While at Fuller, Ovando-Gibson contributed to developing and designing curriculum for Fuller’s online master’s degree program. She was also the online adjunct professor for the seminary course Adult Formation and Discipleship. Ovando-Gibson served on the Southern California Conference Executive Committee from 1993 to 1999, and has taught small groups for 15 years.
 
Ovando-Gibson holds a master of divinity degree with an emphasis in Christian Formation and Discipleship, as well as a Ph.D. in Theology from Fuller Theological Seminary. She is married to Lawrence, and has one adult son, Nathanael.
 
 “Maria’s field experience in small-group ministry and her skills in curriculum development, particularly in the area of discipleship, will enhance our emphasis on growing responsible followers of Jesus Christ in the Adventist Church,” says GC Stewardship director Erika Puni. “Her perspective as a Christian practitioner and a woman will be valued, and I know she will contribute well to the Stewardship team here at the General Conference.”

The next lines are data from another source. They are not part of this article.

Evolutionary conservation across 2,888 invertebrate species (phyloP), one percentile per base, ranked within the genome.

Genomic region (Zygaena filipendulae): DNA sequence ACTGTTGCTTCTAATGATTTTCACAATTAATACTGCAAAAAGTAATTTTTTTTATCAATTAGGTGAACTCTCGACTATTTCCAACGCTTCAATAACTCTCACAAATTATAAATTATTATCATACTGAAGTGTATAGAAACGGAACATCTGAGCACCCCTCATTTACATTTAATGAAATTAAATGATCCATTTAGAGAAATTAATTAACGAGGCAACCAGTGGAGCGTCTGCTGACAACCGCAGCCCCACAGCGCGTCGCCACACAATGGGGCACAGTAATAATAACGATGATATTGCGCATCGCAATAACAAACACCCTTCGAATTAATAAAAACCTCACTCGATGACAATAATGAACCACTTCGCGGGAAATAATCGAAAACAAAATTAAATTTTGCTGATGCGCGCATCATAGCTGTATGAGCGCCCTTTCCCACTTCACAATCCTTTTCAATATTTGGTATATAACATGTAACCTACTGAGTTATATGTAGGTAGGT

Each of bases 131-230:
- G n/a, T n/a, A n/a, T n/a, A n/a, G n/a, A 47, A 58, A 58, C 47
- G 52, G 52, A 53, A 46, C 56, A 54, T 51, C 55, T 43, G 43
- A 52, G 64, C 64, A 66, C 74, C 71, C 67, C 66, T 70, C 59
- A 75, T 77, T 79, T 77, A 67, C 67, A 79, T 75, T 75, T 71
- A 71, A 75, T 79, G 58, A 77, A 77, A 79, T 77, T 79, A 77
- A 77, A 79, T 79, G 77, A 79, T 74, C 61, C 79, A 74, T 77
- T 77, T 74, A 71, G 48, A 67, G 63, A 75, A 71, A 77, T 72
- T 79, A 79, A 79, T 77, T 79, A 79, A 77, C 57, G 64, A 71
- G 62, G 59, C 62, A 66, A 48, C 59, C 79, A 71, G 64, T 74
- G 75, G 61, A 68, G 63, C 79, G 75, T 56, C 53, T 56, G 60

—AR
 

TEXAS: Former Union President Dies
 
Benjamin E. Leach, former president of the Southwestern Union Conference, died February 26 in Woodville, Texas. He was 87.
 
Leach served the Adventist Church for 40 years as a pastor and administrator. He was Southwestern Union president from 1966-1985. He also served as a pastor in Ohio, New England, and Texas, and as president of the Texas Conference from 1958-1966.